Journal of Miyara Kyosuke (6)

    I have reluctantly acknowledged the necessity of learning what names these barbarians call themselves.  There are too many of them now to distinguish by features, since they look so similar anyway.
    The White Fairy is called Gorudurumu (I shall refer to him as Goru, not for familiarity but for convenience).  The Giant is called Mongo.  The Elf is called Stoiko.  The Tall Man is called Jeison.  The Boy is called Sun.
    The new barbarians are as follows.  A tall black woodsman, very like Jeison, is called Ashu.  Another elf, this one very short, half the stature of Stoiko, is called Pireseri.  There is a blind musician called Shon.  There are two women, possibly related; the first of these is called Rawena; the second is a ruler, although one would not know by her bearing that she is the Queen of Yetsin Valley, and she is called Carimera.

    For some reason other than Shishei Godanji's dragon statue, the barbarians insist on entering the goblin complex.  I get the impression they want to prove themselves to the Ogres, as the result of some argument they had with them.  The way these people feel the constant need to prance about and taunt every semi-intelligent creature is disgusting.  I am not sure whether I am more disgusted by their behavior, or by their tendency to associate more than necessary with every barbaric being (even by their standards).  With all due respect to the Master Og, I would never wish to learn the language of the Orcs, but it seems that Carimera has done just that.  What is next?  Would they learn to squawk like chickens so the birds will approve their prowess in combat?
    Regardless of their reasons, we were to descend the stairs into the goblin complex.  It was clear why the ogres did not go here -- they would never squeeze themselves through these passages.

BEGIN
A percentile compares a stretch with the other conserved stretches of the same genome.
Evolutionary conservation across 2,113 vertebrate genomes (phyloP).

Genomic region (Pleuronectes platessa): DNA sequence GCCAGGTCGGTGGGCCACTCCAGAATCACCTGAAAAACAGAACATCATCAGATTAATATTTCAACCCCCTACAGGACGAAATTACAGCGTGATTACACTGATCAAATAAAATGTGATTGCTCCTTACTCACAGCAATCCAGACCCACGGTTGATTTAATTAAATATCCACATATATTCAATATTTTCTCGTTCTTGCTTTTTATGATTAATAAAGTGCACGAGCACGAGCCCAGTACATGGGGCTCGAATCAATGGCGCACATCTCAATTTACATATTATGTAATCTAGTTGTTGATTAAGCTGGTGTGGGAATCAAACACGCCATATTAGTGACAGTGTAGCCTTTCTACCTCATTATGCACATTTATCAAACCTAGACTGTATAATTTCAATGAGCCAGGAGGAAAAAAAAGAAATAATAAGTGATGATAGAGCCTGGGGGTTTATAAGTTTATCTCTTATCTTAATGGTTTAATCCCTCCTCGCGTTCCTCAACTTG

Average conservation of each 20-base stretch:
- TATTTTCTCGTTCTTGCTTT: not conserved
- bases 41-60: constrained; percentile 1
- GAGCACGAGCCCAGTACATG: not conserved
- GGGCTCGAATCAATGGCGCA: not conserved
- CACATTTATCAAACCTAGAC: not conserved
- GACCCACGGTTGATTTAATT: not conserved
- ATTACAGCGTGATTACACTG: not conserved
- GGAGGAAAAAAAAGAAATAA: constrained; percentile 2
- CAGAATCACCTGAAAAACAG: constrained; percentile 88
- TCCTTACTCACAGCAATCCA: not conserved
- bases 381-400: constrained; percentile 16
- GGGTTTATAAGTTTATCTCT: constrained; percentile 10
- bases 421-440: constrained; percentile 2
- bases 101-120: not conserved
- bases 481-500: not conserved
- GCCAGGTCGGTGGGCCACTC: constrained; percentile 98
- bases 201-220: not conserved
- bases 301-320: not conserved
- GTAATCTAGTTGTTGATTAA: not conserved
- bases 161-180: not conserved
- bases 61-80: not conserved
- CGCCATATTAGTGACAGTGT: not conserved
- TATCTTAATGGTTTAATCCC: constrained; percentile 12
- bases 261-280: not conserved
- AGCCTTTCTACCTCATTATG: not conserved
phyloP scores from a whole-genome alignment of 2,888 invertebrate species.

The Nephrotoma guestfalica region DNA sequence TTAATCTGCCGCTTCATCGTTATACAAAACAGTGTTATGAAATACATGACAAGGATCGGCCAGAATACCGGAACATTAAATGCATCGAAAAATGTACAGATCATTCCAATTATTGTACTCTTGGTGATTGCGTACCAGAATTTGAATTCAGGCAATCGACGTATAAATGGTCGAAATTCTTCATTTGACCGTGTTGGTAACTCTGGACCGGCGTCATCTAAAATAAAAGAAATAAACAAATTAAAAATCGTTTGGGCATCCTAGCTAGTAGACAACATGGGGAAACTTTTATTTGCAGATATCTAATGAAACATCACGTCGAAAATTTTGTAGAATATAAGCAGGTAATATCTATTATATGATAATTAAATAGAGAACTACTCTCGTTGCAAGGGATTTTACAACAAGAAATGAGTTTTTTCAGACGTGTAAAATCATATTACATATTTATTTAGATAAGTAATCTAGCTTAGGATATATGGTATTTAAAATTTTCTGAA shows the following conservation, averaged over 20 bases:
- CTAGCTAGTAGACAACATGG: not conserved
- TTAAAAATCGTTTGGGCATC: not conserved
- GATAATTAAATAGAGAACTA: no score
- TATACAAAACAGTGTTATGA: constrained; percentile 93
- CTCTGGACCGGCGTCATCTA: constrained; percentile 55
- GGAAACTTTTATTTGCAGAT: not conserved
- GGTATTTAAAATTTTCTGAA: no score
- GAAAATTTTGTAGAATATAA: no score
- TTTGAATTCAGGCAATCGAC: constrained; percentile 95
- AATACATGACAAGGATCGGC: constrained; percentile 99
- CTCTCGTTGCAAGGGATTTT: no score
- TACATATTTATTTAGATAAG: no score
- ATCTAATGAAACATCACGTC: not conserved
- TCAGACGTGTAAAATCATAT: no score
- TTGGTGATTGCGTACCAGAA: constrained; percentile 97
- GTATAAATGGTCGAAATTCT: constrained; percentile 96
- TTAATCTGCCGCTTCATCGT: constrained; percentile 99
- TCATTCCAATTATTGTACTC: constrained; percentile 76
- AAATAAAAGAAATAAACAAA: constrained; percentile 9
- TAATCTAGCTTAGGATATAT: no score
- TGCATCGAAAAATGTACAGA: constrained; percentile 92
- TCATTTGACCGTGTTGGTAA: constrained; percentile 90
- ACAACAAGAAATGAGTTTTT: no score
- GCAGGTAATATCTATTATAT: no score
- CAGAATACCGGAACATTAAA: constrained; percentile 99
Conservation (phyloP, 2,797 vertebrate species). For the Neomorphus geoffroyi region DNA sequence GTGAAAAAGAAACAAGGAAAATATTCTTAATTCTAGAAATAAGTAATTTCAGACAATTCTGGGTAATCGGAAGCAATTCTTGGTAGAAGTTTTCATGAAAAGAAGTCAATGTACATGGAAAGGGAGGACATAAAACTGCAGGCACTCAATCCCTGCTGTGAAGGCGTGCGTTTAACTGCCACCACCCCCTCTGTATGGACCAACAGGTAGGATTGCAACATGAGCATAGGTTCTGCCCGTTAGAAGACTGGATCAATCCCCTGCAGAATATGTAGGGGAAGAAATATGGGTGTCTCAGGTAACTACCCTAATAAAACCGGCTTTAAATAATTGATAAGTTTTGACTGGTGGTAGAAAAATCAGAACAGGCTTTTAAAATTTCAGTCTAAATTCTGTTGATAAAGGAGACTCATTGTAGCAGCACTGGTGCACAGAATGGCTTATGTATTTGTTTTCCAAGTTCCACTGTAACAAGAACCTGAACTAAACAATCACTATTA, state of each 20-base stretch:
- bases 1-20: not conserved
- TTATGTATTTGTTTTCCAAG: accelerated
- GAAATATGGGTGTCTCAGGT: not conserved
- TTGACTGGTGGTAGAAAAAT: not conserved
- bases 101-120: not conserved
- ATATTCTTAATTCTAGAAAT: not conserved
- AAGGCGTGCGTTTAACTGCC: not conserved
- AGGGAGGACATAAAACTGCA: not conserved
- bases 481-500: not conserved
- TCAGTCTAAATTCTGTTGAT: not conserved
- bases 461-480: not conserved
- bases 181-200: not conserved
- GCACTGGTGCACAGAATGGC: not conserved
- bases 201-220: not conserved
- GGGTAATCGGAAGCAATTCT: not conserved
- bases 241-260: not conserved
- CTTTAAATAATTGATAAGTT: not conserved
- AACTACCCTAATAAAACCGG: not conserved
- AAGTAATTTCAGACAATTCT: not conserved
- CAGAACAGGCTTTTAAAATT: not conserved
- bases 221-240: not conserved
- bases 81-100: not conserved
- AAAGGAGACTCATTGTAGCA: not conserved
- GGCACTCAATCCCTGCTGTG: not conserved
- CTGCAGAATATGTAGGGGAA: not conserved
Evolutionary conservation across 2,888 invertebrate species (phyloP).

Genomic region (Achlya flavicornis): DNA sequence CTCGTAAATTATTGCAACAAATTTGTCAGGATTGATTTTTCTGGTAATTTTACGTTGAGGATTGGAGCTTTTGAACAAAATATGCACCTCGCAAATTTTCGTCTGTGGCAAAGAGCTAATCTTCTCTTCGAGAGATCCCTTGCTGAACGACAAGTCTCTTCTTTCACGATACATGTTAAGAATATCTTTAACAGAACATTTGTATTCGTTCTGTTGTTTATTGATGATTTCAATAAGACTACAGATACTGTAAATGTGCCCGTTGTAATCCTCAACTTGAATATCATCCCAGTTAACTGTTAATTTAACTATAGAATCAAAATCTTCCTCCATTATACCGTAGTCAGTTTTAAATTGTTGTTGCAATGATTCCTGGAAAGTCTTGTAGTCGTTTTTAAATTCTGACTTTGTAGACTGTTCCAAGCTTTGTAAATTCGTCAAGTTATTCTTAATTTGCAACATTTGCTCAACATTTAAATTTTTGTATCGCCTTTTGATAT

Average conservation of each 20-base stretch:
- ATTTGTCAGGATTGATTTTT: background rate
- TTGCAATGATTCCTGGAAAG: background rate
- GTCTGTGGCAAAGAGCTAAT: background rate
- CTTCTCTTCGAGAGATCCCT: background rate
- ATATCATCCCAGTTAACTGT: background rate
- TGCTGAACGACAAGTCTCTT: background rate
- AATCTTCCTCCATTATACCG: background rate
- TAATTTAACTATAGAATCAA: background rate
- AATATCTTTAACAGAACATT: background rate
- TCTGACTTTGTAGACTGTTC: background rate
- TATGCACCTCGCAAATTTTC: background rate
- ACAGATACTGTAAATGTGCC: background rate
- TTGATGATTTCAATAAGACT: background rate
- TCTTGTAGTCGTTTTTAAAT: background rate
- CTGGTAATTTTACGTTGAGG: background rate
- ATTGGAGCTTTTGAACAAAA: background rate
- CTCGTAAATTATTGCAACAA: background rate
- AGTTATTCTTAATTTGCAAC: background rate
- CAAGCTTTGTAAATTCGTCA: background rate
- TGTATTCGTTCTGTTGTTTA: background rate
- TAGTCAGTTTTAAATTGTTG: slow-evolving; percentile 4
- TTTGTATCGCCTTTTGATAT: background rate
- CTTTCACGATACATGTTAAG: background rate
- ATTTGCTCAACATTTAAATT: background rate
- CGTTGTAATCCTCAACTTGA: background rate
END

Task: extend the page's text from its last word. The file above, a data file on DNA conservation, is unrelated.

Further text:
It was not long before the goblins attacked us.  I leapt into the midst of the goblins, deflecting the main force while Miyara drew her katana and fought the two I had left for her.  I am ashamed to say that I did sustain a slight cut while fighting five opponents, but between us we dispatched a good number of them, and the remainder ran.  The barbarians did help a little with the fight.  Afterwards Miyara decapitated those injured remaining, so that they could be spared the shame of being tortured and robbed while still alive.
    At the bottom of the stairs was a solid door.  I knocked, and told those beyond that we were just here to retrieve something.
    Pireseri peered intently at the door and said something to his fellow barbarians, who suddenly took on an aggressive manner.
    I once again told the goblins beyond that we were here to get something, and that we'd leave afterwards, so they should open the door for us.
    Nevertheless, no venture with these people is complete without an argument.  On this occasion, it was Carimera who argued with the goblins -- in orcish, as if they could not understand civilized languages.
    The argument ritual having been satisfied, Goru suddenly pushed forward and broke down the door with his hammer, leaping into the room beyond.
    I had one last chance to end this peacefully.  I jumped into the room myself, repeating what I'd said before.
    Carimera again said something in orcish, this time mentioning Master Og.  Whatever she said this time incited the goblins to battle.
    Miyara, Goru, Ashu, and myself were faced with nine goblins.  Whatever it was Carimera said must have been interesting, for all nine goblins attacked me as one.